A number of natural adsorbents have been used in the last decade to treat water polluted with heavy metals. Bentonite, zeolites, plant debris, etc [12-14]. Some of them were modified to improve their sorption capacity. Such modifications depended on the pollutant of interest; if ammonium or dyes were on target, the modification involved nonpolar organic molecules that could interact with them and therefore remove the substance [1,15].
The use of zeolites in sorption operations is extended worldwide. These minerals are highly selective and cation exchangers. The clinoptilolite type hosts sodium and calcium cations in its micropores, besides water. A disadvantage might be its average pore diameter, which is very small (about 18.6 nm)3, and its surface area, compared to activated carbon. Nevertheless, zeolites have been proved to take up heavy metals from aqueous solutions successfully [16-18].
Table 1 shows the different sorption capacities of natural adsorbents in heavy metal removal. Each material improved its sorption capacity after modification. To test interference in chemical family metals, boron enrichment process waste was used to remove a solution with Zn and Cd .
The surface area of adsorbents is crucial to the sorption process: Bentonite modified with N-2 Hydroxypropyltrimethyl Ammonium Chloride Chitosan (HACC) has 37.6 m2/g  While thiourea-modified zeolite, which showed a sorption capacity of 11.6mg/g, has 5.5 m2/g3 Zn and Cr are the metals with least affinity for the minerals as it can be seen from Table 1. Initial concentration of metals and pH influenced the uptake rate in the sorption process. Zeolite modified with thiourea (from Mexico) removed cadmium more efficiently than iron-coated zeolite from Australia. This can be explained in terms of the mechanism involved when an organic molecule is fixed to the surface of the adsorbent: the thiourea can interact in the sulfide part with the cation (Cd2+), they make a complex, a soft base binds to a soft acid (Pearson theory) .
The advantage bentonite-HACC has over the other adsorbents (Table 1) has to do with the recovery of the metal adsorbed. Huang et al.  reported that treatment of the bentonite with 0.01 ethylene diamine tetra-acetic acid resulted in the regeneration of the adsorbent and subsequent reuse .
Experiments carried out with the thiourea-modified natural zeolite showed that at 120mg/L of Cd2+ initial concentration for 48 hours desorption did not occur .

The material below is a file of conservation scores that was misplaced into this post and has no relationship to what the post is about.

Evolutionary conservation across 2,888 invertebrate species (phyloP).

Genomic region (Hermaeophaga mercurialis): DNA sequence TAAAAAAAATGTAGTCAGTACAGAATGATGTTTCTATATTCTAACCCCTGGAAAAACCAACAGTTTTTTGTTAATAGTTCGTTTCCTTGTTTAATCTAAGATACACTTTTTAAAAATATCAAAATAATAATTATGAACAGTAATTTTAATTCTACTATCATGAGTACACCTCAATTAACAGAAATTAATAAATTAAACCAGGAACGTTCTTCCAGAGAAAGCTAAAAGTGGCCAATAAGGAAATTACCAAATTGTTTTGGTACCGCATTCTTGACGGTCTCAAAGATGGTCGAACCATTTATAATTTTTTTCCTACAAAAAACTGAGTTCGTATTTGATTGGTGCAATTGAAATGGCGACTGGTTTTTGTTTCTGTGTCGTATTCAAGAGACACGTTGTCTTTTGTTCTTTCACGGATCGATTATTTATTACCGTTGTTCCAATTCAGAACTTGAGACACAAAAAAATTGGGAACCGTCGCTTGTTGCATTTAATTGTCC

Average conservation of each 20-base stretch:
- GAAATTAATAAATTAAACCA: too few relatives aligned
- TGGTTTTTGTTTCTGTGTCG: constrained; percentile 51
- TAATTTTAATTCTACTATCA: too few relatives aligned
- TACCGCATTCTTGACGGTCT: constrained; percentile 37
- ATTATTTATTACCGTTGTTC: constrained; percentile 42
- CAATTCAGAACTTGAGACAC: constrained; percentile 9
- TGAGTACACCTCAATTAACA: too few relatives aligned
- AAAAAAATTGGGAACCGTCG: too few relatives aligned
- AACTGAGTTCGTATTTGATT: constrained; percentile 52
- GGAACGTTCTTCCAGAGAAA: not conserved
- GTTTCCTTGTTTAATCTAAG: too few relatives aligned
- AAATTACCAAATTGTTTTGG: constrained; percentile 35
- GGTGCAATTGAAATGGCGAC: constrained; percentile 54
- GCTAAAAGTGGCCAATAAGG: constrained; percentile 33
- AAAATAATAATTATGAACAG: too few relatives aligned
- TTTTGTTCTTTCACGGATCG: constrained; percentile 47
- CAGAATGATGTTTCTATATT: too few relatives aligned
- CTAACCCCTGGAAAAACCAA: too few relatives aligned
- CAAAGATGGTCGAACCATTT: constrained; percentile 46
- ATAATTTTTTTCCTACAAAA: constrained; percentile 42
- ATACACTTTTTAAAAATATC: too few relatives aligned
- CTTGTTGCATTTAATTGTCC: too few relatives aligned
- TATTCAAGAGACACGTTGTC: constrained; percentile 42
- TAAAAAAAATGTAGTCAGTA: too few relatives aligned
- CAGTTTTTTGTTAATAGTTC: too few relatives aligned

The potential to remove heavy metals from aqueous solutions these natural adsorbents have is significant in terms of the relatively low cost of operation, sorption capacity and environment safety. This alternative technology can definitively sum up to the efforts for a cleaner and healthier environment.
Biosorption, the process to take up pollutants with plant debris, biomass or organic waste, has become very popular and extended lately [8, 21]. The trend is to recycle organic matter, plant and animal remains such as stems, roots, peels, bones, etc., to remove heavy metals and other pollutants form aqueous solutions.
Asia and Europe reported different synthetic material to clean up contaminated water that show bigger and regular pores . Some of these synthetic materials have been proved efficient in removing radioactive pollutants after loaded with Ag or Cu, and for targeted drug delivery [23,24].
Heavy metals such as cadmium, lead, zinc and chromium are targeted as hazardous to human health, therefore a lot of research has been developed to propose alternative technology to remove them from water. Sorption is a relatively easy and cheap operation to take up heavy metals from aqueous solutions.
Some natural adsorbents have been proved successfully to remove cadmium, lead, zinc and chromium, their sorption capacity has improved after modification with organic molecules such as thiourea, chitosan, and surfactants.
A well-identified toxicity is related to cadmium, lead, zinc and chromium exposure. Some of the toxicology involves respiratory stress, but it can be as bad as cancer. However, zinc and chromium are considered oligo-elements, necessary in the human diet.
Biosorption and synthetic adsorbents are gaining more application over sorption operations with natural modified adsorbents due to their regular pore distribution and high specialized performance in Environmental Sciences and Medicine.